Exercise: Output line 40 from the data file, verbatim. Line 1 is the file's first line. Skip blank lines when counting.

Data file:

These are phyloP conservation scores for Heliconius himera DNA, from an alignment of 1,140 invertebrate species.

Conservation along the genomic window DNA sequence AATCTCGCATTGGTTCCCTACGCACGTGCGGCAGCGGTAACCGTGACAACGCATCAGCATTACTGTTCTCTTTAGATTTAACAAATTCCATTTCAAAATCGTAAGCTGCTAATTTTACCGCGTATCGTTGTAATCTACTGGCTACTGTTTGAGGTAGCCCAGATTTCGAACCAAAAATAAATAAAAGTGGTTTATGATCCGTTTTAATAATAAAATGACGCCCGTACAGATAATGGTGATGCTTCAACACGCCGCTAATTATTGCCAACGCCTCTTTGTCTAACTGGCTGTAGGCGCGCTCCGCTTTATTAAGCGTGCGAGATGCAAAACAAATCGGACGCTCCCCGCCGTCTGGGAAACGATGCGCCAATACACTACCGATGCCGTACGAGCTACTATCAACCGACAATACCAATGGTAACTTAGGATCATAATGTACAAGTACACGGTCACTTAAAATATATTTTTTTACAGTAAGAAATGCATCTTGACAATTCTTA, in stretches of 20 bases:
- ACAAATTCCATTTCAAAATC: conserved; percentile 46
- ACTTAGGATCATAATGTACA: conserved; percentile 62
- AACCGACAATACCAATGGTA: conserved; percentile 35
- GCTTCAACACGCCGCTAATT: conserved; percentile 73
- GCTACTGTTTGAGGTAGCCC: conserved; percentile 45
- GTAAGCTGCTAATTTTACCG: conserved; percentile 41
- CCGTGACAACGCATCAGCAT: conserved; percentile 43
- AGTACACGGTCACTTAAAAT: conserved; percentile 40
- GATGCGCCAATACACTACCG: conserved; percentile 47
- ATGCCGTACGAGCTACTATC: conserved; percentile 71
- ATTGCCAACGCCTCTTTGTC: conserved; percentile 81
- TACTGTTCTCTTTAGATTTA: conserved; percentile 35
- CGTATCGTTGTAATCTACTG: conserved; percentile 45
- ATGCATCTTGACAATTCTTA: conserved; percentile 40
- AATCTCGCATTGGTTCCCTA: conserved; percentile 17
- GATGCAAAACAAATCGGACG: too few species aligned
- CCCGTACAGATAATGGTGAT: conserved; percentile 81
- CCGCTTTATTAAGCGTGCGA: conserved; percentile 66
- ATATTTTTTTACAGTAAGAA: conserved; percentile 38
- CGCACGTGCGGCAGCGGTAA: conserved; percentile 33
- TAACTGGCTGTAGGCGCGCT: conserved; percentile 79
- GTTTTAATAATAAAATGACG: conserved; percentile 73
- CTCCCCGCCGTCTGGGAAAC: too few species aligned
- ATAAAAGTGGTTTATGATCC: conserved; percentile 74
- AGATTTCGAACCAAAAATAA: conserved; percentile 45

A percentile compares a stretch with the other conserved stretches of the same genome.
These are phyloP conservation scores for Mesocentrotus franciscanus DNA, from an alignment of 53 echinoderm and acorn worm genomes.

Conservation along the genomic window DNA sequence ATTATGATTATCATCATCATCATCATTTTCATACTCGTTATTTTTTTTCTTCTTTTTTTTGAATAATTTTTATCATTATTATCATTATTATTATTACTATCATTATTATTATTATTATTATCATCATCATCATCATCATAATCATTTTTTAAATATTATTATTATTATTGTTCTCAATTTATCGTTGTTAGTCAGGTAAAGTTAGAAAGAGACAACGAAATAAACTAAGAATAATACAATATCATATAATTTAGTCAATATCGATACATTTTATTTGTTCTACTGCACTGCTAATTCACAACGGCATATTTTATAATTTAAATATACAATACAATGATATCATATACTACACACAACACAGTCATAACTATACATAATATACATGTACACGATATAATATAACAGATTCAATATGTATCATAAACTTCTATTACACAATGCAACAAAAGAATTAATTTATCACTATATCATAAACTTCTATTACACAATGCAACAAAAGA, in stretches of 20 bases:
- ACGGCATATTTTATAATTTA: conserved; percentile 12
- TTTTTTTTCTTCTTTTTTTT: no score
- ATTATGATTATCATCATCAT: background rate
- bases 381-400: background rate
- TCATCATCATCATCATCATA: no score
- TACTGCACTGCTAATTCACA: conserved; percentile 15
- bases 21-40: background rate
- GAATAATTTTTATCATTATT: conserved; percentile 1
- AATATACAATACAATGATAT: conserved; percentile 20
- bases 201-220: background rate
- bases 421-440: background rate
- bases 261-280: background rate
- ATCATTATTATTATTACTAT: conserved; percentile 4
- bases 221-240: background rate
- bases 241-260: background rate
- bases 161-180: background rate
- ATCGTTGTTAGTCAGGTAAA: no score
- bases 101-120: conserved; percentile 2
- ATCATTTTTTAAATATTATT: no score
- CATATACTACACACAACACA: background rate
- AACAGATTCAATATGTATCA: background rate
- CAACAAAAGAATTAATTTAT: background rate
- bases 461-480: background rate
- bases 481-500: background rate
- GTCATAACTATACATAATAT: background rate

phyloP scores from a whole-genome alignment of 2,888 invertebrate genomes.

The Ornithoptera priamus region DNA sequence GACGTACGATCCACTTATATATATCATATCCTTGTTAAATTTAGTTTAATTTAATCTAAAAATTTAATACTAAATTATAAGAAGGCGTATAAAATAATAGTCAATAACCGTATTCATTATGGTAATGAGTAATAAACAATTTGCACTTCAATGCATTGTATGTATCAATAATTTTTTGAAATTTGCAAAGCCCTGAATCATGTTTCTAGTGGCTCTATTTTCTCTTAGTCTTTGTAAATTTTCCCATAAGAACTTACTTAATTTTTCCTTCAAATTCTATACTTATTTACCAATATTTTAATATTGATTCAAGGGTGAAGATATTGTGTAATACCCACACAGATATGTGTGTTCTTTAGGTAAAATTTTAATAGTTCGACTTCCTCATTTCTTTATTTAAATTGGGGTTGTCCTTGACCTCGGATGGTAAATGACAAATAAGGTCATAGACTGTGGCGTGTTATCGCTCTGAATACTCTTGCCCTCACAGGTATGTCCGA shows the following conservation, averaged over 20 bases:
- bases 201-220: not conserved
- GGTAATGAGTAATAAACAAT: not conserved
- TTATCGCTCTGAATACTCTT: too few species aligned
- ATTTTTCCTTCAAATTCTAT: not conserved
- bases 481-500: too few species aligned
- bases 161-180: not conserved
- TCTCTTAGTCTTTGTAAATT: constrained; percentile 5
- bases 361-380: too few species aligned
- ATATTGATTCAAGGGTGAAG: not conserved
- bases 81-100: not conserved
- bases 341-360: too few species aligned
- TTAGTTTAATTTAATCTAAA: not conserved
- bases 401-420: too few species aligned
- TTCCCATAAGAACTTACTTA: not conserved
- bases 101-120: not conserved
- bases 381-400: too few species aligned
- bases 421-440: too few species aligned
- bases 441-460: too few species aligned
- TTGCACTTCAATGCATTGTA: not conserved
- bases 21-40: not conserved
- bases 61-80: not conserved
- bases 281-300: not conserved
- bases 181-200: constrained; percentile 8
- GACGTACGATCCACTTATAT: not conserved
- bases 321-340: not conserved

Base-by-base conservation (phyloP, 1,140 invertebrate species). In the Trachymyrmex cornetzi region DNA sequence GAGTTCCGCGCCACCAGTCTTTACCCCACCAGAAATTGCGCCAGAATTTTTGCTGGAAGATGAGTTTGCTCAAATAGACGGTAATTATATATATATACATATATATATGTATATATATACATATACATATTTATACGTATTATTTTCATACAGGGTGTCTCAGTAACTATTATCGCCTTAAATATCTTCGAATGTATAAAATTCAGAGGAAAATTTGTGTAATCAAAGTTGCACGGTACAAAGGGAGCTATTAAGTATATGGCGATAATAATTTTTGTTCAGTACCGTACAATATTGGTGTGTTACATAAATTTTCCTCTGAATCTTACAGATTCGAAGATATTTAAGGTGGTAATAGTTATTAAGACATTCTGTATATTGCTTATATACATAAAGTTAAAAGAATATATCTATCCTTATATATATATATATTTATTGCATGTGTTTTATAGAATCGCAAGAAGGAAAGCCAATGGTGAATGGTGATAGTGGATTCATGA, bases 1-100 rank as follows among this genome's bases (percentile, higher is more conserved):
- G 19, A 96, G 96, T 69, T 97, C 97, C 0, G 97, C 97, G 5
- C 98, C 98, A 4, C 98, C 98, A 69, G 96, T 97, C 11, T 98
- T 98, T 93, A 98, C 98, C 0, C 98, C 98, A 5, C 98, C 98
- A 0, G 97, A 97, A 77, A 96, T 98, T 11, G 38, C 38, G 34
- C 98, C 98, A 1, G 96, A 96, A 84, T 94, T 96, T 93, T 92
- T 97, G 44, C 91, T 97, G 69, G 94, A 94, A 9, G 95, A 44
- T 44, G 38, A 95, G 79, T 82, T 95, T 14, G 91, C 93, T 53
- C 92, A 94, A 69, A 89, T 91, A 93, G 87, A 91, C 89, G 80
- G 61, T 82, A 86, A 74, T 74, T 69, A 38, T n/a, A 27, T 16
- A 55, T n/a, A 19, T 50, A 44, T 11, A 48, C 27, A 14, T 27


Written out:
- bases 201-220: background rate